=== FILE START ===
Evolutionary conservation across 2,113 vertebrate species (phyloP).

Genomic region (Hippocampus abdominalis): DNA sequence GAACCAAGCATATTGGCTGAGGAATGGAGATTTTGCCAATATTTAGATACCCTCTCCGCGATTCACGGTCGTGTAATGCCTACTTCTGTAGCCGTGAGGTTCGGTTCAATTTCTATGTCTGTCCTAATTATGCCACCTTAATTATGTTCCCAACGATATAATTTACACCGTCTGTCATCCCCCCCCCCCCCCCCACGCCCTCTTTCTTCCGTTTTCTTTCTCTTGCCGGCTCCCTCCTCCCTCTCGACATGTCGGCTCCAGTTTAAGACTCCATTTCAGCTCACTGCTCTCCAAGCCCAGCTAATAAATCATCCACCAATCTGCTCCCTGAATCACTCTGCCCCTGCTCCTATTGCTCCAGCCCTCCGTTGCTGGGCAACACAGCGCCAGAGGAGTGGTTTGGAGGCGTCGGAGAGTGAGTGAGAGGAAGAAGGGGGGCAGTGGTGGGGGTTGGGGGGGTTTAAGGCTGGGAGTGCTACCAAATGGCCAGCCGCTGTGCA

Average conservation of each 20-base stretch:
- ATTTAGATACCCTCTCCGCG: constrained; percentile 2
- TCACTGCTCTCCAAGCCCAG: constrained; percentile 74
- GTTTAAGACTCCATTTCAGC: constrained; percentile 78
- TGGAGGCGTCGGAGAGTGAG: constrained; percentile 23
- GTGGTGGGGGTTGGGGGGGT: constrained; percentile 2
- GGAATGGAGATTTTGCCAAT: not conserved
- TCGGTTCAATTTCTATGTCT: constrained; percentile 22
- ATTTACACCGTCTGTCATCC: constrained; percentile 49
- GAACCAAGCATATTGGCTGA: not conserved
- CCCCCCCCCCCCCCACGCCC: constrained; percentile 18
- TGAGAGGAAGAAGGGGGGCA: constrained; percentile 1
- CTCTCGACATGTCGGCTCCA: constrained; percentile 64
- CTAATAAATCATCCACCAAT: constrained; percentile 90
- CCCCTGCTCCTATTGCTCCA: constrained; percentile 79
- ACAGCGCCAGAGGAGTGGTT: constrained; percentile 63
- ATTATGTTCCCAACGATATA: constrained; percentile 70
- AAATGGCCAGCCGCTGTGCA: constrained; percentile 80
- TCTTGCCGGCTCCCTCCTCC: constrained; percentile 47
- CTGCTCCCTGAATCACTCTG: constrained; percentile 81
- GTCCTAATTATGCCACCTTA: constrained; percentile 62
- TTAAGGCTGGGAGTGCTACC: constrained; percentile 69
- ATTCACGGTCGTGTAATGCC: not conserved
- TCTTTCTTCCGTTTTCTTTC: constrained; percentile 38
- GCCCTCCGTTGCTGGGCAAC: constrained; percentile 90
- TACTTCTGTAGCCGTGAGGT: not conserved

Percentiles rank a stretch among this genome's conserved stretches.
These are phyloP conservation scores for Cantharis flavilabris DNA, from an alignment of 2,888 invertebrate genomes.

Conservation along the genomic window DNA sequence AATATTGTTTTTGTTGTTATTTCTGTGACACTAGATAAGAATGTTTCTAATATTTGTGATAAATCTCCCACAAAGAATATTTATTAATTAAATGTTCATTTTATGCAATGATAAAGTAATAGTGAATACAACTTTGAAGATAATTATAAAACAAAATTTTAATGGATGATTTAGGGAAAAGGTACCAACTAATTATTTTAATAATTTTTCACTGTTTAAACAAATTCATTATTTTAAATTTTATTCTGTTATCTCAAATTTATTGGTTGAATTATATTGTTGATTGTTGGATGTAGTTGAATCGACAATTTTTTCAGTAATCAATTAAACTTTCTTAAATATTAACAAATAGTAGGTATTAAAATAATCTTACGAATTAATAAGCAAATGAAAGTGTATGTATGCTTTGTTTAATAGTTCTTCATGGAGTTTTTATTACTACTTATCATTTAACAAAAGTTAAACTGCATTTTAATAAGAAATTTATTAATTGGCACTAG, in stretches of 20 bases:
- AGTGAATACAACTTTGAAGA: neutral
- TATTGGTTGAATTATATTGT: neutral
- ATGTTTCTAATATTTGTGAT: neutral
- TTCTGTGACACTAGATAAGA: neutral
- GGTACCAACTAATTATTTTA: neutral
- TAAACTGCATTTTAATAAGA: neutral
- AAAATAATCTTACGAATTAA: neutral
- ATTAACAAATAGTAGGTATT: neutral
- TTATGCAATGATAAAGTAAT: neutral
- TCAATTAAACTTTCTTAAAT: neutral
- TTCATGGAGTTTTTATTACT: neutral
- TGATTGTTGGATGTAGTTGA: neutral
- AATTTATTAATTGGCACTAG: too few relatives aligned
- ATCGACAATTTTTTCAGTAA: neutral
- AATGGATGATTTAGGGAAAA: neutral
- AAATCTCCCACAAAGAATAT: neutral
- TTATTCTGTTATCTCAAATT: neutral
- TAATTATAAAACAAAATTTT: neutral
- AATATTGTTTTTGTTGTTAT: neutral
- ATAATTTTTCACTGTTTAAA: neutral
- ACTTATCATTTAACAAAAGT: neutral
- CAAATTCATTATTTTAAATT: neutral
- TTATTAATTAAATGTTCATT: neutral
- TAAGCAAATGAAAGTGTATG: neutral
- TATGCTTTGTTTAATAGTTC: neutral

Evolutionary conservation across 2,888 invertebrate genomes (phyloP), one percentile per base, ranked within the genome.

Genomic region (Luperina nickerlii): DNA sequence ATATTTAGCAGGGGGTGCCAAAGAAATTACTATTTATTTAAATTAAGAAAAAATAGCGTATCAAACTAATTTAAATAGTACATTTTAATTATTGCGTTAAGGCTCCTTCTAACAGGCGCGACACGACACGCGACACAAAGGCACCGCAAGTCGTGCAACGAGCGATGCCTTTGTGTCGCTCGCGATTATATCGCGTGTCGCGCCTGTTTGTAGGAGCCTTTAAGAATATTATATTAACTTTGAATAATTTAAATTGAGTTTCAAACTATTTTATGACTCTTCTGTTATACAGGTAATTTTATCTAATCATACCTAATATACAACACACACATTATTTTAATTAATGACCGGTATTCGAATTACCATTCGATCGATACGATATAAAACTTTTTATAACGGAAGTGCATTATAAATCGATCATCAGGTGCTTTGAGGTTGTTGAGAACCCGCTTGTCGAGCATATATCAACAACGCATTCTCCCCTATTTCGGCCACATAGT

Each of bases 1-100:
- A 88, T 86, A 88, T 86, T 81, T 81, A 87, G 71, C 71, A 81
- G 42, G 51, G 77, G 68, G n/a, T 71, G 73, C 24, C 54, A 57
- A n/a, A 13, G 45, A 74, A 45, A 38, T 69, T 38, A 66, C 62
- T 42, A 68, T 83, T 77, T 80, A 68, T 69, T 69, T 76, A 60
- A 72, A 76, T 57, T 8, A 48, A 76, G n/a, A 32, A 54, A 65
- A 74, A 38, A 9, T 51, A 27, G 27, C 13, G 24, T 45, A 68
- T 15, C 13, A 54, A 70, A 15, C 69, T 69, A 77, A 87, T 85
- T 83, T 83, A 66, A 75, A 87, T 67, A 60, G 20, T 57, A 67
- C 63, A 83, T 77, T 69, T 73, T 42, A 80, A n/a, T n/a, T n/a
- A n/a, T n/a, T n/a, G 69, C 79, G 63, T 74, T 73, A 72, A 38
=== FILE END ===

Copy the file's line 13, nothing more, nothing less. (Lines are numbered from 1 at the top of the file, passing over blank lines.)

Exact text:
- CCCCCCCCCCCCCCACGCCC: constrained; percentile 18